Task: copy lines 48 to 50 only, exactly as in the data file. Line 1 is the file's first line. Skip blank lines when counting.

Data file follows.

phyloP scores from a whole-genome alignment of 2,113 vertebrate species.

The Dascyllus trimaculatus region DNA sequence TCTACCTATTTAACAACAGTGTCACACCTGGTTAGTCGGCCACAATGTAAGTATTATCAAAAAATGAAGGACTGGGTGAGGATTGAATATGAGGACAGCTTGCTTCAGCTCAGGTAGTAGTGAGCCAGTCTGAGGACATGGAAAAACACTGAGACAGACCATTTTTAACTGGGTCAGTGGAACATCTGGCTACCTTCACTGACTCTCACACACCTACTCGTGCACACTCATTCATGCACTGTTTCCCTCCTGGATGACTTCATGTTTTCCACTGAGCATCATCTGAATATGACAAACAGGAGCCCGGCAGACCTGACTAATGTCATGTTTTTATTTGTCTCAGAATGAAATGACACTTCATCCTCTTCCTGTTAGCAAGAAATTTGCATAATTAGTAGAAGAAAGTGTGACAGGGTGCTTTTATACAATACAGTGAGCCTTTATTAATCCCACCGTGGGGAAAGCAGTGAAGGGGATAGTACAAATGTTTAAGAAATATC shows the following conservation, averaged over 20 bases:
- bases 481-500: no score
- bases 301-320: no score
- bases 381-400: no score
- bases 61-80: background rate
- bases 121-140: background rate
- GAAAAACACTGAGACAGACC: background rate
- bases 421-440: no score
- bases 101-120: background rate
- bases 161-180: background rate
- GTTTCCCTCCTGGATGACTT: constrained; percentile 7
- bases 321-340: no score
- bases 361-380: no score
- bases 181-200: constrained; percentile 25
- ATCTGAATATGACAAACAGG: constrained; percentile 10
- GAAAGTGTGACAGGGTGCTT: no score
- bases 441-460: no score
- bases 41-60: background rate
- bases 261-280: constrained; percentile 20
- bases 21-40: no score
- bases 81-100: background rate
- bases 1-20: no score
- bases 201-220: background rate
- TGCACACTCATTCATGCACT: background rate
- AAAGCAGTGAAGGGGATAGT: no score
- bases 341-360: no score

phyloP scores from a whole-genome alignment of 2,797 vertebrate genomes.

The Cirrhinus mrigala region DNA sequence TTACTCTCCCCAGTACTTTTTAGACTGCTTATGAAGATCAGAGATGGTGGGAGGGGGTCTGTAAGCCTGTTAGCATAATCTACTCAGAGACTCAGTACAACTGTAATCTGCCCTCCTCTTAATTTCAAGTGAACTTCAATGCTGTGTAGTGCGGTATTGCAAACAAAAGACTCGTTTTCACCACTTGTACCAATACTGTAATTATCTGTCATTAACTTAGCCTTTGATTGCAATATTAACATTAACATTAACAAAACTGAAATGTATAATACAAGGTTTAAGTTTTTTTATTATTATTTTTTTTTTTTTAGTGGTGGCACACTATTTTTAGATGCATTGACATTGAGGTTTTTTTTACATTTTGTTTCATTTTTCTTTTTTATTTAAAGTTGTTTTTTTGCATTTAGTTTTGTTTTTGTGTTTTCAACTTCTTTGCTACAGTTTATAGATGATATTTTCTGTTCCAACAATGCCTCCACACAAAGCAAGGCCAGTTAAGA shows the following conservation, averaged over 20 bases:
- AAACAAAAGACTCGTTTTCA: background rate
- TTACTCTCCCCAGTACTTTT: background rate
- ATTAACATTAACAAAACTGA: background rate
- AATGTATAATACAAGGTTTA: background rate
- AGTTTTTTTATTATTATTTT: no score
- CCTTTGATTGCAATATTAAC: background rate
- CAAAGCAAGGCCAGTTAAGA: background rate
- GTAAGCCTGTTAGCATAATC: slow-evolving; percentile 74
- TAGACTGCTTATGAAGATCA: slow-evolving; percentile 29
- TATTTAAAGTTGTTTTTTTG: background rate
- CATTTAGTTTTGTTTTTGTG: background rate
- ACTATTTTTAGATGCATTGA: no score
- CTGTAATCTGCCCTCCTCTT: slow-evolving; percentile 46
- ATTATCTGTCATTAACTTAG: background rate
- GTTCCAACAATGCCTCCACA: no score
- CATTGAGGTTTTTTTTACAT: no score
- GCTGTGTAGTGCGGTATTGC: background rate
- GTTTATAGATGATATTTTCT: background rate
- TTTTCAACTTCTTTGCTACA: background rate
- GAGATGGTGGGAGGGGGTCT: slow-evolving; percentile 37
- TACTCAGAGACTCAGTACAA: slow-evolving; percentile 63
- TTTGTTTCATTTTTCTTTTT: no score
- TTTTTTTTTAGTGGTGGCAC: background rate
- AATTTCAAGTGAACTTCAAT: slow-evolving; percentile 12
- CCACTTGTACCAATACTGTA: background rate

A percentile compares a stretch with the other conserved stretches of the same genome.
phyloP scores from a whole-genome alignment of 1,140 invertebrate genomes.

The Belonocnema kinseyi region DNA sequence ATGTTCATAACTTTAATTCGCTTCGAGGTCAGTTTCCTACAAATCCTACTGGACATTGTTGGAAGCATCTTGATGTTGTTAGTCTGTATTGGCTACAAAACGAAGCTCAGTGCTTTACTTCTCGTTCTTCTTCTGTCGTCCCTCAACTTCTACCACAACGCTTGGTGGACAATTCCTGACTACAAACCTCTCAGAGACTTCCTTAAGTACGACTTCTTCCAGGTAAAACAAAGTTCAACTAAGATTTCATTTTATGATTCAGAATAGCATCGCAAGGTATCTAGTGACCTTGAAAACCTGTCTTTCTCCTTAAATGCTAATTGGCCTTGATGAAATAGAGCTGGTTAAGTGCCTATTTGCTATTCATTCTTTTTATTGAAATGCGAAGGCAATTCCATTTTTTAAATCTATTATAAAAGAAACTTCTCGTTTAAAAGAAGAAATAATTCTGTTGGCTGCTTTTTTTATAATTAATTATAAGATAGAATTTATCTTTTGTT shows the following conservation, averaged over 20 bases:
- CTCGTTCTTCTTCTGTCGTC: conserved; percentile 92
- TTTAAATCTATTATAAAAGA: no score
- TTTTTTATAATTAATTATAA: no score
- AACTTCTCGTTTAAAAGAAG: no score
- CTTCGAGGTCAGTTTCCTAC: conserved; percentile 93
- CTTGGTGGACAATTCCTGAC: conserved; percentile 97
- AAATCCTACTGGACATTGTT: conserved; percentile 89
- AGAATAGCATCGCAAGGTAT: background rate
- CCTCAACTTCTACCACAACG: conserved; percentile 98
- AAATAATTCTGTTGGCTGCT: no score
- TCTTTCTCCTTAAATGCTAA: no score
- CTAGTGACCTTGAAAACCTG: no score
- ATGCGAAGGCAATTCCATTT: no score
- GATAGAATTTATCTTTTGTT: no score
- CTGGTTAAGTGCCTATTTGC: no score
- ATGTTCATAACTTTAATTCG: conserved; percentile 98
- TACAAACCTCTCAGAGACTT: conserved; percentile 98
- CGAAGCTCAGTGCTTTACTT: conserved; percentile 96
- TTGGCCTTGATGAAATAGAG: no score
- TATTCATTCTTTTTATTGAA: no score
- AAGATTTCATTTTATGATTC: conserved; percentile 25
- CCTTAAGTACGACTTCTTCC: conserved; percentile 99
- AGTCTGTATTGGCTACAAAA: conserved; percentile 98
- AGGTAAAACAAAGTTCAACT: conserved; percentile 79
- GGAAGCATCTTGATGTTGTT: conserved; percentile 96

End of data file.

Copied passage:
- TTTTCAACTTCTTTGCTACA: background rate
- GAGATGGTGGGAGGGGGTCT: slow-evolving; percentile 37
- TACTCAGAGACTCAGTACAA: slow-evolving; percentile 63